Citizens rail against zoning change


By LPR Staff

Dozens of Lockhart residents approached the city council on Tuesday evening to protest a request to put commercial property in their collective backyard.
The request for a zoning change made by Randy Morine Heritage Properties, Inc. fell under heavy fire from neighbors who believe that commercial property would be detrim

ental to their neighborhood in the Windridge Subdivision off Highway 142.
“This decisions affects us all, because the property is at the only entrance or exit to our subdivision,” said Tara Chapman, a resident of the subdivision. “Any convenience store or business they put there is going to make the traffic worse.”
Many other residents echoed Chapman”s concerns, some stating that it takes more than 15 minutes to get out of the Windridge Subdivision during peak-traffic times.
At Large Councilmember Paul Gomez empathized with those concerns.
“Traffic in that area is pathetic now,” Gomez said. “Any commercial development is going to make it worse, and is going to make life miserable for the residents. I”m against any decision to allow commercial development there.”
The other councilmembers expressed a desire to strike some kind of compromise.
“I don”t think that we should just rule this out,” said District One Councilmember Kenny Roland. “I hear that the residents are concerned, but I think that if we make a plan for something that”s not a convenience store – say a fitness center or something like that – it will actually increase property values and make life a little nicer for the folks out there at Windridge.”
City Planner Dan Gibson told the council that the Planning and Zoning Commission had reviewed the request and supported the change, which would make some 2.6 acres currently zoned for residential building into comercially-zoned property. He said the developer”s request is in line with the city”s current land-usage projections.
Gibson did note, however, that more than 44 residents in the area sent in letters of opposition.
“Under state law, if more than 20 percent of the adjoining property owners are against it, it would require six of the seven votes from council to change it,” Gibson said. “Still, some of the people that sent in protests do not own adjoining property, and the letters that we got only amounted to some 19 percent.”
A chief cause of concern for District Two Councilmember Frank Estrada, who is the district representative for the area, is the fact that there are ongoing tensions between the developer and the property owner. Estrada suggested that those tensions might be in part responsible for the residents opposition to the zoning change.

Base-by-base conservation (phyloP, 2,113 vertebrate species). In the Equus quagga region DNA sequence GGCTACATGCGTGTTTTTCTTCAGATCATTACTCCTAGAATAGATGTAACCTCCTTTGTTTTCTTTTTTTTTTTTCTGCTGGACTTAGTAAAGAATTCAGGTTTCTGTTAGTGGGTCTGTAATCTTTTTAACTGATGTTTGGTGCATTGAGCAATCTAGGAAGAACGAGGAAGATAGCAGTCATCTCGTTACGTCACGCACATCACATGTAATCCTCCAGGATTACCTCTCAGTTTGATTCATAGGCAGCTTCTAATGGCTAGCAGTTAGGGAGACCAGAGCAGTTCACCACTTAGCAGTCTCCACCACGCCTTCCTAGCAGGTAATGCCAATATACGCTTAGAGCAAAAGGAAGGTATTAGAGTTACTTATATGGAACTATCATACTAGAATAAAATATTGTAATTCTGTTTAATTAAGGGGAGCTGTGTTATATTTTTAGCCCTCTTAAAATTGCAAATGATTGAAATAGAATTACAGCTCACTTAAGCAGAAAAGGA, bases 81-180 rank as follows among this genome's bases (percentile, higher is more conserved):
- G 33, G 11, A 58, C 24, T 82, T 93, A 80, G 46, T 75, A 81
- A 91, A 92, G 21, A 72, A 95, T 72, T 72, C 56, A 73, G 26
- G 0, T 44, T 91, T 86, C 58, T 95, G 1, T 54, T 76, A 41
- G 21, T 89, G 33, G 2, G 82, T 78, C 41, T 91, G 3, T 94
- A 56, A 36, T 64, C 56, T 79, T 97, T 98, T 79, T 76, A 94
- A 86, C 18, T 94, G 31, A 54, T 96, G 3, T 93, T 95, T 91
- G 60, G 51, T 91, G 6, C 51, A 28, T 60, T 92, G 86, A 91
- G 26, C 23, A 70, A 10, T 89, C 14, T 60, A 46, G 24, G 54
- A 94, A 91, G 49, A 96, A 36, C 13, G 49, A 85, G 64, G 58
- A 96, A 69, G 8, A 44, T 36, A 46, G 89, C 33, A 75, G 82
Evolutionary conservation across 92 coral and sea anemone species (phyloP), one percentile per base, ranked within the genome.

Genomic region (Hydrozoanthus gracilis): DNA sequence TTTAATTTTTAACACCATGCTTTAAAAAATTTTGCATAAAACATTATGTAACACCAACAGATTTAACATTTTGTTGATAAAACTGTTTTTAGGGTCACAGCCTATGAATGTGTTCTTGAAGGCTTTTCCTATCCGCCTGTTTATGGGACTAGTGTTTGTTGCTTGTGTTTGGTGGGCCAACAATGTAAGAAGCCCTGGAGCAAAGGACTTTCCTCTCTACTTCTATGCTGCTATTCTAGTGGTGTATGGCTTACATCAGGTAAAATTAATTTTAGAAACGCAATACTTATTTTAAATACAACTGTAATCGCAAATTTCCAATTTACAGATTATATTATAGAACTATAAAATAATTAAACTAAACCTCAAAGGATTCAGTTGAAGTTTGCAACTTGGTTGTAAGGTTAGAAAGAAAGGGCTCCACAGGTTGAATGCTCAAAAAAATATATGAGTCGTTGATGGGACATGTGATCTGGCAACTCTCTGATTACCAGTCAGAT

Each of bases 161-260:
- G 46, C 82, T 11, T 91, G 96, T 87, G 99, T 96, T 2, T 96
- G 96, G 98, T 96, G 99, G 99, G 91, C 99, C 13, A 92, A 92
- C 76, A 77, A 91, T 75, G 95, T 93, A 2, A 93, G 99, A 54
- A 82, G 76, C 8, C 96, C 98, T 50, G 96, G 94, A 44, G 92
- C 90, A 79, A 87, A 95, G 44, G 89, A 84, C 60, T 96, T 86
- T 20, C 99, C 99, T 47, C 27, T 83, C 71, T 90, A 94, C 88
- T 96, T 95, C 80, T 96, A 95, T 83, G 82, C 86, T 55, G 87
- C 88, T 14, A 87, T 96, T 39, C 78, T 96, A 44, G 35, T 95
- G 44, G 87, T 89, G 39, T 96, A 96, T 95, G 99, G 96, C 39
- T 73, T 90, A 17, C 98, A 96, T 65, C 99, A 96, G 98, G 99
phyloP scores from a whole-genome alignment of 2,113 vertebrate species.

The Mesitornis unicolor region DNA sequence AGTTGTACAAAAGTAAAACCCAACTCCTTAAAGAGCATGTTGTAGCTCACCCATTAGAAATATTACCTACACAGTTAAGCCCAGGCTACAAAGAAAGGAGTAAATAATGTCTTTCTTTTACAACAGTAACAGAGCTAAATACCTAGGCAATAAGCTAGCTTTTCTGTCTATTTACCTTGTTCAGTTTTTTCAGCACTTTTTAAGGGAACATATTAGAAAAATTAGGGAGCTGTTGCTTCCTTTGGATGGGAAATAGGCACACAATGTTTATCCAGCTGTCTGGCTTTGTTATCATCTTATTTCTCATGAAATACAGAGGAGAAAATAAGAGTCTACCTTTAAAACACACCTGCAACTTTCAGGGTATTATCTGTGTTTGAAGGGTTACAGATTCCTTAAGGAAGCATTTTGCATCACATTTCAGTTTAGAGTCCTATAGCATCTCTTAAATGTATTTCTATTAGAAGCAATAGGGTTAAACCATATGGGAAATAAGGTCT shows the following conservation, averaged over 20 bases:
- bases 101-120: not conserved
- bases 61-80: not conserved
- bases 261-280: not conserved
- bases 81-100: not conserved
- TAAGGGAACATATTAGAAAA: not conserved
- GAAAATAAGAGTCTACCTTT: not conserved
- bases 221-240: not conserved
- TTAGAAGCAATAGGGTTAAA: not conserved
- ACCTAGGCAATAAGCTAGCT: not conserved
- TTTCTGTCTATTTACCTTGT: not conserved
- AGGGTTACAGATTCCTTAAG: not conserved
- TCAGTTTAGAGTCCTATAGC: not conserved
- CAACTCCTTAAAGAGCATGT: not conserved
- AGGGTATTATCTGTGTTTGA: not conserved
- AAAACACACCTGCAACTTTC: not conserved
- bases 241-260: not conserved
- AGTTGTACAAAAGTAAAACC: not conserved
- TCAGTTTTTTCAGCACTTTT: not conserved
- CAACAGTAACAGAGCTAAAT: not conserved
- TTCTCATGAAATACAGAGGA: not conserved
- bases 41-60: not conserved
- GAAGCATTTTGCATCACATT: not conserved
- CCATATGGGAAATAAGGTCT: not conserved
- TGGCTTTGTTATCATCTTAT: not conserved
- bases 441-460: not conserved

“To say that the owners are concerned is putting it lightly,” Estrada said. “But most of the concerns that I”ve heard are personal disputes not directly related to this issue.”
Estrada suggested that the issue be tabled in order to give the developer and the residents time to discuss and settle their disputes, thinking that some of the community opposition might be resolved.
Two councilmembers, Gomez and At Large Councilmember Dick Wieland, voted against tabling the issue, instead voting to deny the zoning change. The other five members, however, opted to take the issue up at the council”s April 3 meeting.
In other business, several organizations approached the council requesting a share of the city”s annual hotel-motel tax collections.
Each year, the city collects and redistributes upwards of $35,000 in hotel-motel tax revenue. The distributions are aimed at helping organizations promote tourism and put “heads in beds.”
Lockhart Chamber of Commerce president Wayne Bock asked the council for the lion”s share of the funds, around 75 percent of the available revenue. The Chamber of Commerce should receive the largest amount, he said, because they are the official tourism center for the city and because of the many annual events they sponsor.
The Greater Caldwell County Hispanic Chamber of Commerce also asked for a large slice of the pie, about $10,000. According to president Alfredo Munoz, the Hispanic Chamber needs the funds to institute tourism programs they have scheduled, including stepping up their efforts to educate small business owners about the value of tourism.
Lockhart”s two theater groups each made requests, as well. Under law, 15 percent of the hotel-motel tax must be applied to the arts, if the funds are available.
All told, the council received requests of more than $48,000. However, according to Mayor James “Jimmy” Bertram, there will only be around $39,000 to distribute.
The council will announce their decisions about distribution during their next regular meeting on Feb. 20.
In brief council news:
The city vacated right of way on a property on East Pecan Street.
They discussed the findings of the Charter Review Commission, which has been working for months to update the city”s charter. At the recommendation of the commission, the council approved scheduling a charter amendment election in November.
Bertram announced that the council will take up an issue concerning the issuance of bonds to pay for a civic center on Feb. 20.
The panel approved changes to the city”s performance standards for commercial and industrial districts regarding the regulation of noise.
The Lockhart City Council meets on the first and third Tuesday of each month at 7:30 p.m. in the Glosserman Conference Room at Lockhart City Hall. The meetings are open to the public, and are also televised on Time Warner Cable Channel 10.


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